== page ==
LOS ANGELES — After three years chasing down a serial killer, Dennis Kilcoyne spends his retirement growing lilacs. As a detective with the Los Angeles Police Department, Kilcoyne led the “800 Task Force” (named after the same room at headquarters) tasked with finding a serial killer. After a stretch of murders in the 1980s, the trail went cold until 2008 when bodies of young black women were being found again in South Central L.A. The serial killer was back; the “Grim Sleeper” was awake.
The family of a teenage student at a boarding school in St. Louis, Missouri alleges when it discovered a staff member had allegedly had sex with her more than 40 times—including orgies and sadomasochism—the elite institution tried to tie the girl’s hands.
Before he killed three Baton Rouge cops, Gavin Long drove to Dallas one day after a black veteran like him slaughtered five white police officers. Once there, he recorded himself preaching a message for black men: It’s time to wake up. Long visited two barbershops with a stack of self-published tomes and a camera clipped to his shirt to record his proselytizing.
Muck Rack makes it simple to find people, tweets, or articles that mention any name, keyword, company, hashtag etc. We've compiled this guide to help you make the most of your search.
Selecting a term
Start searching tweets, articles from media outlets, articles mentioned in tweets, journalists'
names, titles and bios with some suggested searches:
Companies or Topics (e.g. iPhone, Microsoft)
Phrases (e.g. "cloud computing") — use quotes to keep the terms together
Twitter handles (e.g. @username) — returns those who have mentioned or replied to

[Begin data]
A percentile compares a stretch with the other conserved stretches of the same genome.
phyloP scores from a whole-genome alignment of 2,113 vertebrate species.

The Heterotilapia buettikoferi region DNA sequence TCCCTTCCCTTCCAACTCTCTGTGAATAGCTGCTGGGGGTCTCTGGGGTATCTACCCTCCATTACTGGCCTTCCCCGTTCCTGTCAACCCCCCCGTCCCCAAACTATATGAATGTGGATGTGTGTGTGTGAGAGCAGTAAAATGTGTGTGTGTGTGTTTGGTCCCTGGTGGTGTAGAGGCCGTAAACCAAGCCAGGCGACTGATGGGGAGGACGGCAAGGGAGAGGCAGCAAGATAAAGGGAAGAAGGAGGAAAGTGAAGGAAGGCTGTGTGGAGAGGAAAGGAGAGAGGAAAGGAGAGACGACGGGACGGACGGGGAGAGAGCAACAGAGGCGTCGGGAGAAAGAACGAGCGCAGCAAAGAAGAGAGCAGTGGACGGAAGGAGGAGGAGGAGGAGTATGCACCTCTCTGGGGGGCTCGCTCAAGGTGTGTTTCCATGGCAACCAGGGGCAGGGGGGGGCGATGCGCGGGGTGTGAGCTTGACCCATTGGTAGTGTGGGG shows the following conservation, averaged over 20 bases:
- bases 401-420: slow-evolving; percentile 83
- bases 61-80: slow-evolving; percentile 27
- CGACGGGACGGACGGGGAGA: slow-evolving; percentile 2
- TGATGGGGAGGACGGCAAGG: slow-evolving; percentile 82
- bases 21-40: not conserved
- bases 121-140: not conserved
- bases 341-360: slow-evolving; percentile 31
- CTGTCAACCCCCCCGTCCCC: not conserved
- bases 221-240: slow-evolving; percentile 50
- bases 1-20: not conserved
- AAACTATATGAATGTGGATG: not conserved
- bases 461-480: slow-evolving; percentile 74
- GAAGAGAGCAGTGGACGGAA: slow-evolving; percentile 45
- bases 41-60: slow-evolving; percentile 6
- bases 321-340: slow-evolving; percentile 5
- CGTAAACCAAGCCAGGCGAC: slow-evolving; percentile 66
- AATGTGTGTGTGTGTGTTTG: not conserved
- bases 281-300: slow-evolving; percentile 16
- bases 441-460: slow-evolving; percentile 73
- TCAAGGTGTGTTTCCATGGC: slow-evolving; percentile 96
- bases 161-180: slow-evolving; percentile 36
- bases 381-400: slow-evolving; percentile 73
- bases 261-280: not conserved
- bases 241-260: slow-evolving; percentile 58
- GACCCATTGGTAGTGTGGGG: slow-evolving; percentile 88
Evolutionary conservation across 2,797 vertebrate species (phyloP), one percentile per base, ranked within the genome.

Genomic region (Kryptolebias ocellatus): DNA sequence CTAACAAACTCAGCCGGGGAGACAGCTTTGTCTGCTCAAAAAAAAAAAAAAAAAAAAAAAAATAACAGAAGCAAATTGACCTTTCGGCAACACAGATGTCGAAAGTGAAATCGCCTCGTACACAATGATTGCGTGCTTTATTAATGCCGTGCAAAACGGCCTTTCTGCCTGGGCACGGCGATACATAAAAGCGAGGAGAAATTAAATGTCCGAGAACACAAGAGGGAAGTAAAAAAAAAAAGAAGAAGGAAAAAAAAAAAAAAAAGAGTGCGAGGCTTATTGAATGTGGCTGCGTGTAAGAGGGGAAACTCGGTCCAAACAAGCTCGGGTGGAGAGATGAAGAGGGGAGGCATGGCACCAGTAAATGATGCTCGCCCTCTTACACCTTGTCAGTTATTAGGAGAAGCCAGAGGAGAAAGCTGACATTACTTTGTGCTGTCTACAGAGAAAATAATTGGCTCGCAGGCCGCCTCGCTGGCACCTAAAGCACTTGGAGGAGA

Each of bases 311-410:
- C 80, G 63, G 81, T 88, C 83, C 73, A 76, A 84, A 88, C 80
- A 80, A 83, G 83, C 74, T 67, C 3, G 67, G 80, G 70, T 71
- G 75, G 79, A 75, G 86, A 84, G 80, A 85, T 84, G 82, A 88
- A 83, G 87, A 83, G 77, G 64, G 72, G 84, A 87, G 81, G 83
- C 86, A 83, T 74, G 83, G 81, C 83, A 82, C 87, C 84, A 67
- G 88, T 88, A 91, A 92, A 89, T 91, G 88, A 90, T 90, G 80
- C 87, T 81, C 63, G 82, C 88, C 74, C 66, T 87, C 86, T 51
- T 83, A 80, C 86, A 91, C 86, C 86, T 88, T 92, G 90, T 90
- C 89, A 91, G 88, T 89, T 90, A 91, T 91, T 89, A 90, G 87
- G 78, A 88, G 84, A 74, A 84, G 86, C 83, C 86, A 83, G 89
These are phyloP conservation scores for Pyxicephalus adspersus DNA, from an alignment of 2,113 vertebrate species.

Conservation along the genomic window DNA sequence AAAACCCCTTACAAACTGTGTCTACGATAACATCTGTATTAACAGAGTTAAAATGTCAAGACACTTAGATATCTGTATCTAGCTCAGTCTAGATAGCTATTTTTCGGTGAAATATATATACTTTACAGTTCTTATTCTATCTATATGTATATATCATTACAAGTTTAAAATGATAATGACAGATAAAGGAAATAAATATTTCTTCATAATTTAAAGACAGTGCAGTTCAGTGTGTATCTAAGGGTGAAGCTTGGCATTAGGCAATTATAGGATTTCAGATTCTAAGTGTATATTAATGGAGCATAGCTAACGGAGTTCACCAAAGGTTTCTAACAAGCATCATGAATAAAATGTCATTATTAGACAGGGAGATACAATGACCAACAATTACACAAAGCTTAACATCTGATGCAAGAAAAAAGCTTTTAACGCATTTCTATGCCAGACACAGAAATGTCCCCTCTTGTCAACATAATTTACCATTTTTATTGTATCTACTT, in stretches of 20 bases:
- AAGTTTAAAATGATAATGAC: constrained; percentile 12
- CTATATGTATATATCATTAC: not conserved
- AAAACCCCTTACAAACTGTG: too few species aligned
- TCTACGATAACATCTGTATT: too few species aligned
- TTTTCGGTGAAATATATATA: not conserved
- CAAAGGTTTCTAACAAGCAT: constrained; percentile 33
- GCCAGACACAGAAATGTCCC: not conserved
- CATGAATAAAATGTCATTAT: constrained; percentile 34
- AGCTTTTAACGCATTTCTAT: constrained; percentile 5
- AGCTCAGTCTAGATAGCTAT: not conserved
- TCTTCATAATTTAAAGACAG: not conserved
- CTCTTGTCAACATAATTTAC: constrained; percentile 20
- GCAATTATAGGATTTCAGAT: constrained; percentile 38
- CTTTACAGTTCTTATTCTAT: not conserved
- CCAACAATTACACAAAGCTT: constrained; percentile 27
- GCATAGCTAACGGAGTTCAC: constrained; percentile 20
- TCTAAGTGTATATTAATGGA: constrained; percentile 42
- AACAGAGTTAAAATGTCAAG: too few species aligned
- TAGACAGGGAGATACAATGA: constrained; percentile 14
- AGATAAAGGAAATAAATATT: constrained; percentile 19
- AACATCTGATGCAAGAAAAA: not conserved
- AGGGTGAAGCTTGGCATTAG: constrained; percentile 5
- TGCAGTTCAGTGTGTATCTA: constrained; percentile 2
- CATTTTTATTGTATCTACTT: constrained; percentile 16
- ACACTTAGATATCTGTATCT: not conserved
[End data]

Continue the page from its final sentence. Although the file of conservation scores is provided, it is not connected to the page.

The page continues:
Names (e.g. "David Pogue")
Hashtags (e.g. #sxsw, #london2012)
Bio details (e.g. vegan, Olympics, father)
Muck Rack's Advanced Search allows for many boolean operators.
Find results that mention multiple specified terms, use AND or
+. For example, ensure each result contains both Elon Musk and Mark Zuckerberg by
searching Obama AND Romney or Obama + Romney.
Use the operators OR or , to broaden your search when you'd like either of
multiple terms to appear in results. (This is the default behavior of our search when no operators
are used.) For example, search for democrat OR republican to find results that refer to
Democrats and/or Republicans.
Use NOT or - to subtract results from your search. For
example, searching Disney will yield results about the Walt Disney Company as well as Walt Disney
World Resort. To exclude mentions of Disney World, search for Disney -World or Disney
When using one of these operators with a phrase, enclose it in quotation marks. For example, you can
find results about smartphones excluding Apple's iPhone 4S by searching smartphone -"iPhone
Exact case matching or punctuation
If you're searching for a brand name or keyword that relies on specific punctuation marks or capitalization, you can
find results that match your exact query by adding matchcase: before the keyword you're searching for, like matchcase:E*TRADE .
Use parentheses to separate multiple
boolean phrases. For example, to find journalists talking about having fun in Disney World or
Disneyland, search for ("disney world" OR disneyland) AND fun.
An asterisk can be used to search for any variation of a root word truncated by the asterisk. For example, searching for admin* will return results for administrator, administration, administer, administered, etc.
A near operator is an AND operator where you can control the distance between the words. You can vary the distance the near operation uses by adding a forward slash and number (between 0-99) such as strawberries NEAR/10 "whipped cream", which means the strawberries must exist within 10 words of "whipped cream".